OPINION: UK MBAs must boldly take on enterprise role

Geraldine Peacock, a charity commissioner and a civil service commissioner

I am going to New England in the Fall. I have this opportunity because Harvard Business School is using a case study on The Guide Dogs for the Blind Association for the leadership module on its MBA in Social Enterprise.

Perhaps with this in mind, I nodded off travelling up to the Lakes for the bank holiday weekend and had a vivid dream, influenced possibly as well by a programme I had watched about how Patrick Stewart's career took off after he joined the Starship Enterprise, and a book of John Betjeman's poetry I had been reading. In the dream I was facing a class of Harvard students asking me about the UK voluntary sector. I answered in Betjeman doggerel (with apologies):


I woke up gloomily, because it's true. As we enter a period of rapid growth for the not-for-profit sector, where can we study social enterprise in British academic institutions? Up until now, the main focus of academic study in this country, as far as the voluntary sector is concerned, has been management, finance, law and social policy. And the voluntary sector does not form part of MBA programmes here, whereas in the US students from public, private and voluntary sectors can study together for an MBA in social enterprise before forming cross-sector networks.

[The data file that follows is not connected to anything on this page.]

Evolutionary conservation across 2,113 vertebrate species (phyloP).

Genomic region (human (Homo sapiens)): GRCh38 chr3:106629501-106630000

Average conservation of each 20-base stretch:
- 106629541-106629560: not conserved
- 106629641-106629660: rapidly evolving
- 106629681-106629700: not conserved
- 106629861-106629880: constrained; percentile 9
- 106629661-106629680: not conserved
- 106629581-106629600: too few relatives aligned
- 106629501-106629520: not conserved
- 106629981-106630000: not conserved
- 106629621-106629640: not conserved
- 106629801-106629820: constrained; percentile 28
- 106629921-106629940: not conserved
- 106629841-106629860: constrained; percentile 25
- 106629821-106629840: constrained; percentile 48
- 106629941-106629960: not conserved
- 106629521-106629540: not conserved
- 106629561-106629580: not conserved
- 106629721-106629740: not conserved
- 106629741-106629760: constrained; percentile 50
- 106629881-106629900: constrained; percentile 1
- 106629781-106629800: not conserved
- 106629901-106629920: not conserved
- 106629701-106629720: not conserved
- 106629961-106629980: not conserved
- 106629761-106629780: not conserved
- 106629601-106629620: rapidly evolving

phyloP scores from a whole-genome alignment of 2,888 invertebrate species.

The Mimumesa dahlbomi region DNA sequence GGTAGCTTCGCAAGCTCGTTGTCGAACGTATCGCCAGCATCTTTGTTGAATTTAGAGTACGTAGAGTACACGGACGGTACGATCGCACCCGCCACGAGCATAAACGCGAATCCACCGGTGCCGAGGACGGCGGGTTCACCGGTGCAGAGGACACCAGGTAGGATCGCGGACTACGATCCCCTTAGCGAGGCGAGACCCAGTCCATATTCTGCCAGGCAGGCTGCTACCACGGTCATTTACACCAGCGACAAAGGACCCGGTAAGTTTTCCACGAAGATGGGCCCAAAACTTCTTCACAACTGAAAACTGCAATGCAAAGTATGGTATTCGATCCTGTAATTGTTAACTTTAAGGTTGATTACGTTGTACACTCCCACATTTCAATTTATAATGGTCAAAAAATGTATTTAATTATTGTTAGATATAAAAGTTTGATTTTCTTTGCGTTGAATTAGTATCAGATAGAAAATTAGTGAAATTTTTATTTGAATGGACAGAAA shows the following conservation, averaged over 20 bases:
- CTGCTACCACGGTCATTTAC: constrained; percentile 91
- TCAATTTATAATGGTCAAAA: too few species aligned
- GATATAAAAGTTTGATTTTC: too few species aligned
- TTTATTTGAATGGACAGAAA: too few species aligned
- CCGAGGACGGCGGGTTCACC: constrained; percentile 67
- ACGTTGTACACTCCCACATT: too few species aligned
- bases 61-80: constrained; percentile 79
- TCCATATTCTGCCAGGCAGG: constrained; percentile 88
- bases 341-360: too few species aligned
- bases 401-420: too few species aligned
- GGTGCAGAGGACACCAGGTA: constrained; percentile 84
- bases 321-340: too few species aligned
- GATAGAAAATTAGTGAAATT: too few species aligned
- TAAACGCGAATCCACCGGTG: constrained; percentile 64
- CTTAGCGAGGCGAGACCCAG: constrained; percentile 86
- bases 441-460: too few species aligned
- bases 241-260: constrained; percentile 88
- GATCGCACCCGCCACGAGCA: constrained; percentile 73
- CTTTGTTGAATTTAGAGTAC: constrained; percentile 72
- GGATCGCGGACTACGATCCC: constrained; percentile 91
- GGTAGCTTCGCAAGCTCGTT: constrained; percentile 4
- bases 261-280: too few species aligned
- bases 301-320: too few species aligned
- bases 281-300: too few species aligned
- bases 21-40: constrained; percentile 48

These links are just starting to happen here. I am aware of at least three initiatives in academic centres that are beginning to focus on social enterprise. After all, there's a big potential market, linked in with both the not-for-profit search for sustainability and the corporate sector's developing CSR agenda.

Like the voyages of the Enterprise these initiatives "boldly go" - voyages that, as the social historian GM Trevelyan might say, "begin in a failure of perception among intellectual specialists but find fulfilment in policy and action".

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